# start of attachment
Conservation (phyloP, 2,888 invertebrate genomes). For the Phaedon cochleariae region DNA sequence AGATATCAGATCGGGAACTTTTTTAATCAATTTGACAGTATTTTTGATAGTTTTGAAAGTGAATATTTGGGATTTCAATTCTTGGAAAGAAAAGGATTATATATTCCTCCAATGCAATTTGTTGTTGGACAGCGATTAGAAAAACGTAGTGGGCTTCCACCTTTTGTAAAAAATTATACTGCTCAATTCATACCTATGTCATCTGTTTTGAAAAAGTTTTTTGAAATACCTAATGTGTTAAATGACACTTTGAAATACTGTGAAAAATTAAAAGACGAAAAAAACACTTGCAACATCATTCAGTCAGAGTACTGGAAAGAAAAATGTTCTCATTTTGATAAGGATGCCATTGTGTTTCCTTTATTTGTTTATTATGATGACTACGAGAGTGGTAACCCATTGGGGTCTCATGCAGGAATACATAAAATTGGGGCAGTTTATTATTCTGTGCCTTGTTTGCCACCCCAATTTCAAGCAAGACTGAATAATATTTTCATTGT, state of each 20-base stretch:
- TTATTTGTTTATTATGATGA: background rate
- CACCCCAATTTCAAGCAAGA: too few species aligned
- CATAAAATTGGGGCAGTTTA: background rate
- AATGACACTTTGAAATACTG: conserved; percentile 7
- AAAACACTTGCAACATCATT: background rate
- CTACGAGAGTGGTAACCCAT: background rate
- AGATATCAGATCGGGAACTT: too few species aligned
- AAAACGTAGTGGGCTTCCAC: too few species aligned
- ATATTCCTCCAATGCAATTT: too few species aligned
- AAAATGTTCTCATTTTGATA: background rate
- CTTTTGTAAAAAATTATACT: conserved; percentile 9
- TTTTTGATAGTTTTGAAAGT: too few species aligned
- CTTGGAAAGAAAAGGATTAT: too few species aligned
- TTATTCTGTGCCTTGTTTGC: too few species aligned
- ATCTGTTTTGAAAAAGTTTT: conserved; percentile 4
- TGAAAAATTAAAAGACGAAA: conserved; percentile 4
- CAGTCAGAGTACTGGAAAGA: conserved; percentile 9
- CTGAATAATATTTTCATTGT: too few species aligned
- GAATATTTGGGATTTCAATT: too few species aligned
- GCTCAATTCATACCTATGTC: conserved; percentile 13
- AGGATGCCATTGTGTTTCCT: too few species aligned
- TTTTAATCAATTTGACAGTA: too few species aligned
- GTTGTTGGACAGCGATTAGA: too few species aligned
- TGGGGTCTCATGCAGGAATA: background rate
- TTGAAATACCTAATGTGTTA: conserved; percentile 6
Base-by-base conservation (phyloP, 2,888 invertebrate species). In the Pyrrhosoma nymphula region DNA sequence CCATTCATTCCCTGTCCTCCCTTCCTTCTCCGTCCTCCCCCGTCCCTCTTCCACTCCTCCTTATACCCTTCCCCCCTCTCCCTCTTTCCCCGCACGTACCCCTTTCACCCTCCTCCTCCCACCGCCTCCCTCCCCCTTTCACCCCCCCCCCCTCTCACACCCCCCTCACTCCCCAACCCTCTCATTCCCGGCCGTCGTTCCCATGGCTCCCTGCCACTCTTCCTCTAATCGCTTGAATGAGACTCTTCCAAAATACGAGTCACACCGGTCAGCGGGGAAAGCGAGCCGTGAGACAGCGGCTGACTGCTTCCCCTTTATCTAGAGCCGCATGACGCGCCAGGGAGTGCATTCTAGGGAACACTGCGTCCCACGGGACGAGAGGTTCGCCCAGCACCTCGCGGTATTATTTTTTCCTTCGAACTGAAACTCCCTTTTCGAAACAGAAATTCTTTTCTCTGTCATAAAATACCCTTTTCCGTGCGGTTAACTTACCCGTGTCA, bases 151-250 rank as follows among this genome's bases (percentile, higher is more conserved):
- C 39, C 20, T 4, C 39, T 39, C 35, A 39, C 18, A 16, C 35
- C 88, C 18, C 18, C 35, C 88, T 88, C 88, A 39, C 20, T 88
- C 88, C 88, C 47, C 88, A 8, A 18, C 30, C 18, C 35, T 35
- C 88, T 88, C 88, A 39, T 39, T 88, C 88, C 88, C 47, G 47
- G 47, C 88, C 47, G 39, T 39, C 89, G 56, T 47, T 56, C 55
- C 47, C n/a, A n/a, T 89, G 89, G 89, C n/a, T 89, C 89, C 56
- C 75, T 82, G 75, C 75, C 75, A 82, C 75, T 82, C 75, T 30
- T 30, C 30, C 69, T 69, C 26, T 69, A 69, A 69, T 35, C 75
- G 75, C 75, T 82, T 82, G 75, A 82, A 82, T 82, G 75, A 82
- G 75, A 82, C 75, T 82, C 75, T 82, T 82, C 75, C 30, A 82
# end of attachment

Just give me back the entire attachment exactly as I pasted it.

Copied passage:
Conservation (phyloP, 2,888 invertebrate genomes). For the Phaedon cochleariae region DNA sequence AGATATCAGATCGGGAACTTTTTTAATCAATTTGACAGTATTTTTGATAGTTTTGAAAGTGAATATTTGGGATTTCAATTCTTGGAAAGAAAAGGATTATATATTCCTCCAATGCAATTTGTTGTTGGACAGCGATTAGAAAAACGTAGTGGGCTTCCACCTTTTGTAAAAAATTATACTGCTCAATTCATACCTATGTCATCTGTTTTGAAAAAGTTTTTTGAAATACCTAATGTGTTAAATGACACTTTGAAATACTGTGAAAAATTAAAAGACGAAAAAAACACTTGCAACATCATTCAGTCAGAGTACTGGAAAGAAAAATGTTCTCATTTTGATAAGGATGCCATTGTGTTTCCTTTATTTGTTTATTATGATGACTACGAGAGTGGTAACCCATTGGGGTCTCATGCAGGAATACATAAAATTGGGGCAGTTTATTATTCTGTGCCTTGTTTGCCACCCCAATTTCAAGCAAGACTGAATAATATTTTCATTGT, state of each 20-base stretch:
- TTATTTGTTTATTATGATGA: background rate
- CACCCCAATTTCAAGCAAGA: too few species aligned
- CATAAAATTGGGGCAGTTTA: background rate
- AATGACACTTTGAAATACTG: conserved; percentile 7
- AAAACACTTGCAACATCATT: background rate
- CTACGAGAGTGGTAACCCAT: background rate
- AGATATCAGATCGGGAACTT: too few species aligned
- AAAACGTAGTGGGCTTCCAC: too few species aligned
- ATATTCCTCCAATGCAATTT: too few species aligned
- AAAATGTTCTCATTTTGATA: background rate
- CTTTTGTAAAAAATTATACT: conserved; percentile 9
- TTTTTGATAGTTTTGAAAGT: too few species aligned
- CTTGGAAAGAAAAGGATTAT: too few species aligned
- TTATTCTGTGCCTTGTTTGC: too few species aligned
- ATCTGTTTTGAAAAAGTTTT: conserved; percentile 4
- TGAAAAATTAAAAGACGAAA: conserved; percentile 4
- CAGTCAGAGTACTGGAAAGA: conserved; percentile 9
- CTGAATAATATTTTCATTGT: too few species aligned
- GAATATTTGGGATTTCAATT: too few species aligned
- GCTCAATTCATACCTATGTC: conserved; percentile 13
- AGGATGCCATTGTGTTTCCT: too few species aligned
- TTTTAATCAATTTGACAGTA: too few species aligned
- GTTGTTGGACAGCGATTAGA: too few species aligned
- TGGGGTCTCATGCAGGAATA: background rate
- TTGAAATACCTAATGTGTTA: conserved; percentile 6
Base-by-base conservation (phyloP, 2,888 invertebrate species). In the Pyrrhosoma nymphula region DNA sequence CCATTCATTCCCTGTCCTCCCTTCCTTCTCCGTCCTCCCCCGTCCCTCTTCCACTCCTCCTTATACCCTTCCCCCCTCTCCCTCTTTCCCCGCACGTACCCCTTTCACCCTCCTCCTCCCACCGCCTCCCTCCCCCTTTCACCCCCCCCCCCTCTCACACCCCCCTCACTCCCCAACCCTCTCATTCCCGGCCGTCGTTCCCATGGCTCCCTGCCACTCTTCCTCTAATCGCTTGAATGAGACTCTTCCAAAATACGAGTCACACCGGTCAGCGGGGAAAGCGAGCCGTGAGACAGCGGCTGACTGCTTCCCCTTTATCTAGAGCCGCATGACGCGCCAGGGAGTGCATTCTAGGGAACACTGCGTCCCACGGGACGAGAGGTTCGCCCAGCACCTCGCGGTATTATTTTTTCCTTCGAACTGAAACTCCCTTTTCGAAACAGAAATTCTTTTCTCTGTCATAAAATACCCTTTTCCGTGCGGTTAACTTACCCGTGTCA, bases 151-250 rank as follows among this genome's bases (percentile, higher is more conserved):
- C 39, C 20, T 4, C 39, T 39, C 35, A 39, C 18, A 16, C 35
- C 88, C 18, C 18, C 35, C 88, T 88, C 88, A 39, C 20, T 88
- C 88, C 88, C 47, C 88, A 8, A 18, C 30, C 18, C 35, T 35
- C 88, T 88, C 88, A 39, T 39, T 88, C 88, C 88, C 47, G 47
- G 47, C 88, C 47, G 39, T 39, C 89, G 56, T 47, T 56, C 55
- C 47, C n/a, A n/a, T 89, G 89, G 89, C n/a, T 89, C 89, C 56
- C 75, T 82, G 75, C 75, C 75, A 82, C 75, T 82, C 75, T 30
- T 30, C 30, C 69, T 69, C 26, T 69, A 69, A 69, T 35, C 75
- G 75, C 75, T 82, T 82, G 75, A 82, A 82, T 82, G 75, A 82
- G 75, A 82, C 75, T 82, C 75, T 82, T 82, C 75, C 30, A 82